from Everton Park
Central to this view are the twin ventilation towers of the Kingsway road tunnel; the vast Waterloo grain warehouse is to the left. Everton Park is the best place in Liverpool to view the Snowdonia mountain range when conditions are exceptionally clear. The Snowdon group, 52 miles (84 km) away, is to the left of the towers with Snowdon (3,560 ft - 1,085 m) in the centre and the adjoining peaks Lliwedd (left) and Carnedd Ugain (right). The massive bulk of the Carneddau Range stretches to the right of the towers with the highest point Carnedd Llewelyn (3,491 ft - 1,064 m), 45 miles (73 km) away, nearest the left-hand end.
from Everton Park
Here the prominent buiilding in the centre is the massive Tobacco Bonded Warehouse with the Stanley Dock buildings to the right and St. Anthony's Church in the left foreground. Prominent across the river on the left is Wallasey Town Hall. In this direction, the Welsh skyline extends from the foothills of the Carneddau to Great Orme's Head and the Isle of Anglesey.
|Walks around Everton in Recollections
of Old Liverpool (1863), an
anonymous author recalling the mid-18th century
There were several very pleasant country walks which went up to Low Hill through Brownlow Street, and by Love Lane. I recollect going along Love Lane many a time with my dear wife, when we were sweethearting. We used to go to Low Hill and thence along Everton Road, on each side of which was a row of large trees, and we returned by Loggerhead's Lane, and so home by Richmond Row. I recollect very well the brook that ran along the present Byrom Street [one of the streams feeding the Pool], whence the tannery on the right-hand side was supplied with water.
|New Brighton from Everton Park|
Everton village lock-up was built in 1787 near Molly Bushell's toffee shop. It was known as the Stone Jug (or sometimes the Stewbum's Palace) and was used for minor offenders who would be released the next day or detained awaiting appearance before the local magistrate. It became associated with the containment of disorderly drunks, many of whom would have been day trippers out from Liverpool to sample the offerings of the local pubs.
|Everton Lock-Up in The
History of Everton (1830) by Robert
In the year 1787 a stone-jug or bridewell was built on the triangular patch of land lately walled and railed in, at the upper part of Everton-brow [...]. It somewhat ludicrously occurred, that the high constable of Everton and his fidus Achates were the first prisoners who were incarcerated in this bridewell. It seems that the worthy smith of Everton [...] had a wag of a journeyman, who, under the directions and superintendence of the constable, placed locks, bolts, and other fastnesses on this petty-prison; the smith had just completed his work, when the constable and his deputy stepped into the interior to examine the fitness and correctness of things; but no sooner had the men of authority graced the interior with their presence, than the merry blacksmith turned the key of the outer lock, and leisurely walked away. The bawls and calls of the guiltless creatures [...] brought some stray passengers to hear their sad plaints, who, on receiving due instructions, proceeded to the smith's laboratory, [who] presented the key of the dungeon, and forthwith the entrapped men of authority were set free.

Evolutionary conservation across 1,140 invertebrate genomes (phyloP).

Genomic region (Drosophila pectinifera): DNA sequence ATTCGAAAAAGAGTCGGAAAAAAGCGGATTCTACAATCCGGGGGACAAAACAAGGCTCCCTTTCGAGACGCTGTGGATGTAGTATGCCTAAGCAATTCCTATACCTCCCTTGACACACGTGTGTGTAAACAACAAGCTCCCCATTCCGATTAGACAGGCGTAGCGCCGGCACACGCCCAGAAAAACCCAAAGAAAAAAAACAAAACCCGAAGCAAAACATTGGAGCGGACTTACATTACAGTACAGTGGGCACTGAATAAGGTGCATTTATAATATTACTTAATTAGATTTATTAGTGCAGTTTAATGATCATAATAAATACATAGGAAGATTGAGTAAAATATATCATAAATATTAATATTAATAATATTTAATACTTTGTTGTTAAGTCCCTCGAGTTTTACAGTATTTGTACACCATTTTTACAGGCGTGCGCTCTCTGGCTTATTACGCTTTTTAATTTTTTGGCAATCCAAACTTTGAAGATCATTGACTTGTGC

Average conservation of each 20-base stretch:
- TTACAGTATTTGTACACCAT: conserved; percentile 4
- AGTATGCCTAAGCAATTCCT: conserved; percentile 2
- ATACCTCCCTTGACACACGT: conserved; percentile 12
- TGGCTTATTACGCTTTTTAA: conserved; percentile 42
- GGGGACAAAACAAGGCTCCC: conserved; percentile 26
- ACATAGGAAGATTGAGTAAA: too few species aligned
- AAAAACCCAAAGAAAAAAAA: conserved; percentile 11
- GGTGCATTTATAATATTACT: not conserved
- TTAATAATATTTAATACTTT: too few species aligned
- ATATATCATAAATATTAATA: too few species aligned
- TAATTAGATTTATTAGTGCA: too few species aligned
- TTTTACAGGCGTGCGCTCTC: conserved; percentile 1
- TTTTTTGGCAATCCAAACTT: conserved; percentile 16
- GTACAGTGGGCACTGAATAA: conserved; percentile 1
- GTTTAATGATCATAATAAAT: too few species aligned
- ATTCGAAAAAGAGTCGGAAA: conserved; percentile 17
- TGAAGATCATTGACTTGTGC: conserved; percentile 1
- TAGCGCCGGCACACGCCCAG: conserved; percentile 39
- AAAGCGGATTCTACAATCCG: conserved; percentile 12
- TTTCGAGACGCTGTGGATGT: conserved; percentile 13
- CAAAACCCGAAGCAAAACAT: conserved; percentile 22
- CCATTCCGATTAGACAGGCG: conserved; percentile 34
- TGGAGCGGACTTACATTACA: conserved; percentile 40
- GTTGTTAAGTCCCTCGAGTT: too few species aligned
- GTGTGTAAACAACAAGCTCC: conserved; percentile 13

This is the second station building at Edge Hill, the oldest passenger railway station in the World. The original station of 1830 served a passenger terminal uphill at Crown Street and the Wapping Tunnel, a long incline leading to Wapping Dock. On these inclines, goods wagons descended by gravity but were hauled up by a winding engine. It was soon decided to divert passenger traffic via a new tunnel to Lime Street Station. This required a new station at Edge Hill just to the north (the present one). Both stations were opened in 1836. Initially gravity and winding engines were also used on the stretch to Lime Street. The station linked passengers to Manchester via George Stephenson's Liverpool and Manchester Railway, opened 1830 in the presence of the Prime Minister, the Duke of Wellington. There was a tragic accident at the event in which Liverpool MP William Huskisson crossed in front of a loaded passenger train to speak to the Prime Minister and was knocked down by the famous Rocket locomotive, later dying of his injuries. Edge Hill station was restored in 1979.
|Edge Hill in Liverpool
(1907) by Dixon Scott
Over in Edge Hill there is a little bedsitting-room overlooking a stale backyard where I used to go once a week to hear the Kosmos put in order by a poet who wrote bad verses, but quoted good ones. To the outsider Edge Hill must seem as inscrutably monotonous as its neighbours. But I know better. It revealed itself to me, in those days, as a wonderful avenue to all manner of tender and high-hearted possibilities; and I still recall evenings spent in the Botanic Gardens over there, with my poet mouthing some splendid scarlet thing from Whitman or Shelley in the afterglow, when the place seemed positively surcharged with vital and dramatic loveliness.
Jewish Cemetery, Deane Road, Kensington
The site for the cemetery was purchased in 1835 at a time when the Jewish community in Liverpool was growing rapidly in size and wealth. It was consecrated in 1837 and burials continued on a regular basis until 1904 (the last recorded burial took place in 1929). It is the resting place of many eminent Victorians, perhaps most the famous being David Lewis (1823-1885) of department store fame, and contains a number of imposing monuments. The site subsequently fell into decay, but in 2010 a Heritage Lottery grant of £494,000 was awarded for restoration work. The project will renew important features such as the ornate Grade II listed archway, re-erect and clean fallen gravestones, and create a visitor centre and formal garden. It will also allow the cemetery to be opened to the public.
|History of Everton at Historic Liverpool|
|St. George's Church website|
|St. Francis Xavier's Church website|
|St. Francis Xavier's Church at Open Buildings|
|Everton Park at liverpool.gov.uk|
|Edge Hill Station|
|Edge Hill Cutting & Tunnels at Subterranea Britannica|
|Deane Road Jewish Cemetery|